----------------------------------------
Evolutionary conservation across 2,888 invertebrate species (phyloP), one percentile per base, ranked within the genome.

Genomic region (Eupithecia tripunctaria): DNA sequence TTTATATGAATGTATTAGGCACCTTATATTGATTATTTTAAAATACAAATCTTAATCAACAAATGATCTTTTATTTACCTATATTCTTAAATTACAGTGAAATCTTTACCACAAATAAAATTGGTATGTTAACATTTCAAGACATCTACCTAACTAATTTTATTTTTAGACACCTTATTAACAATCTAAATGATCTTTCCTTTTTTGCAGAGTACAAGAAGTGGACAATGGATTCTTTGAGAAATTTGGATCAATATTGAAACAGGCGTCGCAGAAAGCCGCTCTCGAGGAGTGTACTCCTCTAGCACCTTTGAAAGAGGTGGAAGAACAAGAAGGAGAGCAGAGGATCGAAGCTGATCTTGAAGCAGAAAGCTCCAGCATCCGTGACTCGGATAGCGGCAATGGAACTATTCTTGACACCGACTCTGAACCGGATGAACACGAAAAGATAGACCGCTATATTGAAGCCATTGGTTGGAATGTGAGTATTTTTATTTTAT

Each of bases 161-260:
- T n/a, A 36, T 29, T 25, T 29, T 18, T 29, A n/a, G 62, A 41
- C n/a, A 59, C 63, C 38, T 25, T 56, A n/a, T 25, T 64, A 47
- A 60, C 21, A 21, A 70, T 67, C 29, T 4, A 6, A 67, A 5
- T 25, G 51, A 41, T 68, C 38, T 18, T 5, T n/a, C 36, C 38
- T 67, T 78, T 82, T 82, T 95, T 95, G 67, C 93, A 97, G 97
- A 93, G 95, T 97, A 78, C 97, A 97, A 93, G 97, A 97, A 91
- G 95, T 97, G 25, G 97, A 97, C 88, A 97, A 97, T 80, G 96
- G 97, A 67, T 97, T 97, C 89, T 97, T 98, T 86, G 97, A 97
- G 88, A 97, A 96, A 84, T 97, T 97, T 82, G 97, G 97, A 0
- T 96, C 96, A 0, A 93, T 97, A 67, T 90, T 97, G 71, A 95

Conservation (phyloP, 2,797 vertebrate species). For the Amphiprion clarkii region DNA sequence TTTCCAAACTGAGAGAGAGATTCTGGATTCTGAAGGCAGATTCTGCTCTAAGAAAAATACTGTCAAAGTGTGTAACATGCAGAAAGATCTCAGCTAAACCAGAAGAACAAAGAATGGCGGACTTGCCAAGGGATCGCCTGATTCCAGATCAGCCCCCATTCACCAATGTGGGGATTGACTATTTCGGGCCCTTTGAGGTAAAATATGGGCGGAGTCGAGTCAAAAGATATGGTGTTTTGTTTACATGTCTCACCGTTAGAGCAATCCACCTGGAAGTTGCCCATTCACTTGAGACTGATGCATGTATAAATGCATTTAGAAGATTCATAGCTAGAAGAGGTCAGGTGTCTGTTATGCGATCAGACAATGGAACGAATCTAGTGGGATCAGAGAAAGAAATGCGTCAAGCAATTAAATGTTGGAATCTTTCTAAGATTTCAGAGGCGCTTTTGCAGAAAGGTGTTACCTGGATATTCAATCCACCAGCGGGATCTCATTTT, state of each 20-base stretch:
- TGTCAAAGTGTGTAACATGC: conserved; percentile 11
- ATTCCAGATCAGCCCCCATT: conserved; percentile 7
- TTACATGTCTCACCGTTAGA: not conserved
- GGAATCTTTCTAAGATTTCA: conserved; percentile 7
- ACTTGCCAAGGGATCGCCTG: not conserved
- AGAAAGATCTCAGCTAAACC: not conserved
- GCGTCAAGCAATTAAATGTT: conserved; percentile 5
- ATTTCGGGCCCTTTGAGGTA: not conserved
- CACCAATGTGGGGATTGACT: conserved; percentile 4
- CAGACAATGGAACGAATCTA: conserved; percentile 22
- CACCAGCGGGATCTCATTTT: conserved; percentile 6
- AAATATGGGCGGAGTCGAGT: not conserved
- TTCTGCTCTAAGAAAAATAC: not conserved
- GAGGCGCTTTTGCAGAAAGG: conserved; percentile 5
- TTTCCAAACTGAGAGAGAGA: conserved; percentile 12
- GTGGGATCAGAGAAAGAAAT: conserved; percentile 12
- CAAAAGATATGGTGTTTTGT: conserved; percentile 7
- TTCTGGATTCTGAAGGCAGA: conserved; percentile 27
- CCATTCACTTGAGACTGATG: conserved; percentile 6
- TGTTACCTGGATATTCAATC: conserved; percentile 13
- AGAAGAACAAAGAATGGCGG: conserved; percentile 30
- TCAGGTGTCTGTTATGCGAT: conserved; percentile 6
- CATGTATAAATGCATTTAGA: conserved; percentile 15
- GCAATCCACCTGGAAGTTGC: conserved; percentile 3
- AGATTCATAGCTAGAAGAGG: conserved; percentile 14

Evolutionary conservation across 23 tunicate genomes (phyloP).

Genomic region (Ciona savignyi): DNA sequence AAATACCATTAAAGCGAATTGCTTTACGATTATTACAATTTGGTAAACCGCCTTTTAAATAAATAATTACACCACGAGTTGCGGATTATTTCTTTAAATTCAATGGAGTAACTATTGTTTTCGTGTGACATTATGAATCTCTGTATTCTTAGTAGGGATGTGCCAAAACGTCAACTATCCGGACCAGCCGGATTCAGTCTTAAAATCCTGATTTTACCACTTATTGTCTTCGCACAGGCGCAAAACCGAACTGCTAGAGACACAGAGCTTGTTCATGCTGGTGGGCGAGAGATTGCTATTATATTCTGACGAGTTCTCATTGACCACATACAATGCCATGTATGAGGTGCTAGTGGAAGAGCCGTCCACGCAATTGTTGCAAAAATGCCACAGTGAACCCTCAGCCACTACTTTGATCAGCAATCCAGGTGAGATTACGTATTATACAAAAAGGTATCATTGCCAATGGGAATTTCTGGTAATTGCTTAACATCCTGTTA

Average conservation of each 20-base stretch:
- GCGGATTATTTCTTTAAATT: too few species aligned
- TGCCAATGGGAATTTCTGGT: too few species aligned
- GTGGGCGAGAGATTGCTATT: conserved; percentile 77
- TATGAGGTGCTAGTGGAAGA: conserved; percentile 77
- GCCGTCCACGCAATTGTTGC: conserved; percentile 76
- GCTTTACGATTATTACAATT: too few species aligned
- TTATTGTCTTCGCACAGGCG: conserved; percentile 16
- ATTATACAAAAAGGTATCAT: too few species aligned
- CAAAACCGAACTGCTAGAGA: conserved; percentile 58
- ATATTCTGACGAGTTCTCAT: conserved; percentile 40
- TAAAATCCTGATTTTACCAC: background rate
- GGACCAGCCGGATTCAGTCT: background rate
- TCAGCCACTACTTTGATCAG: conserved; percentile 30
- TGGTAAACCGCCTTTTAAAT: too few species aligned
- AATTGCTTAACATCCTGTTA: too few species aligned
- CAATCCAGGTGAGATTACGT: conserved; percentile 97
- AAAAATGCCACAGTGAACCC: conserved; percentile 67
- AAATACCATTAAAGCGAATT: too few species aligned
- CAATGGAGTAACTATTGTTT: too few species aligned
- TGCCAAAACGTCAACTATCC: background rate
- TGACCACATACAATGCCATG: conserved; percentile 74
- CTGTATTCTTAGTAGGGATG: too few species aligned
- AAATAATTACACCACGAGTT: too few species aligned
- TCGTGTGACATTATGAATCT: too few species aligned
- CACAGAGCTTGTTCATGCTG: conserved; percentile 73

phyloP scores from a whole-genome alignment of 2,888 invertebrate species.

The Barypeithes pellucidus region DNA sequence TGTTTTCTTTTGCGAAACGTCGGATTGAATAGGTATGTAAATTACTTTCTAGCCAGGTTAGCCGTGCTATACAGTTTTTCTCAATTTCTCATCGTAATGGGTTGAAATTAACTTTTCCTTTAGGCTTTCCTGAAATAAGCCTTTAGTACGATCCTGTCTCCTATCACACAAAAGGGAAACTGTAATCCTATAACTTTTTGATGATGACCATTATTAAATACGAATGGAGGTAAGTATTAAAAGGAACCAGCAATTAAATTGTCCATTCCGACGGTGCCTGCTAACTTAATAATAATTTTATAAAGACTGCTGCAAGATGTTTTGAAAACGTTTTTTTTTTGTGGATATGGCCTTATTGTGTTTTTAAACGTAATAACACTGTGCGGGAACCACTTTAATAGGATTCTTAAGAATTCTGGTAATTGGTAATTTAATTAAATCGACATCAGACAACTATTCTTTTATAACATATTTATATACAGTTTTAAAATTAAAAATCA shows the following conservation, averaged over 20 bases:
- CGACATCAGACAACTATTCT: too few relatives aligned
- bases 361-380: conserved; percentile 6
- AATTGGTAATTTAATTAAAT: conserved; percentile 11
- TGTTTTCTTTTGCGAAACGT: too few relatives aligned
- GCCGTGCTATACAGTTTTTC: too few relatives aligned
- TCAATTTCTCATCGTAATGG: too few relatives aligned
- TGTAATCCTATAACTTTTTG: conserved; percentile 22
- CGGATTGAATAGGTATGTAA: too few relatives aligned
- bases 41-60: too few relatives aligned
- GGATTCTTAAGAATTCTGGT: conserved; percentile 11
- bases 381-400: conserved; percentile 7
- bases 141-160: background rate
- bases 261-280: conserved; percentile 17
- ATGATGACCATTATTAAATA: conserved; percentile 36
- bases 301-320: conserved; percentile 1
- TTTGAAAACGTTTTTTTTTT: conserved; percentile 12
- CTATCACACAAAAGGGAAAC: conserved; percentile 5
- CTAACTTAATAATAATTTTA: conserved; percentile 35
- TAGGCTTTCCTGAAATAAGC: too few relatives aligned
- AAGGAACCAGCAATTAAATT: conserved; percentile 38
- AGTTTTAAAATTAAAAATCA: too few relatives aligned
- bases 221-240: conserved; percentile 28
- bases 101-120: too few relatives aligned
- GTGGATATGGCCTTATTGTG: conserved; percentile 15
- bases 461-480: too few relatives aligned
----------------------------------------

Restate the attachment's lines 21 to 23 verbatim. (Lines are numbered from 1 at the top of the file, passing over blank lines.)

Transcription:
- GCGTCAAGCAATTAAATGTT: conserved; percentile 5
- ATTTCGGGCCCTTTGAGGTA: not conserved
- CACCAATGTGGGGATTGACT: conserved; percentile 4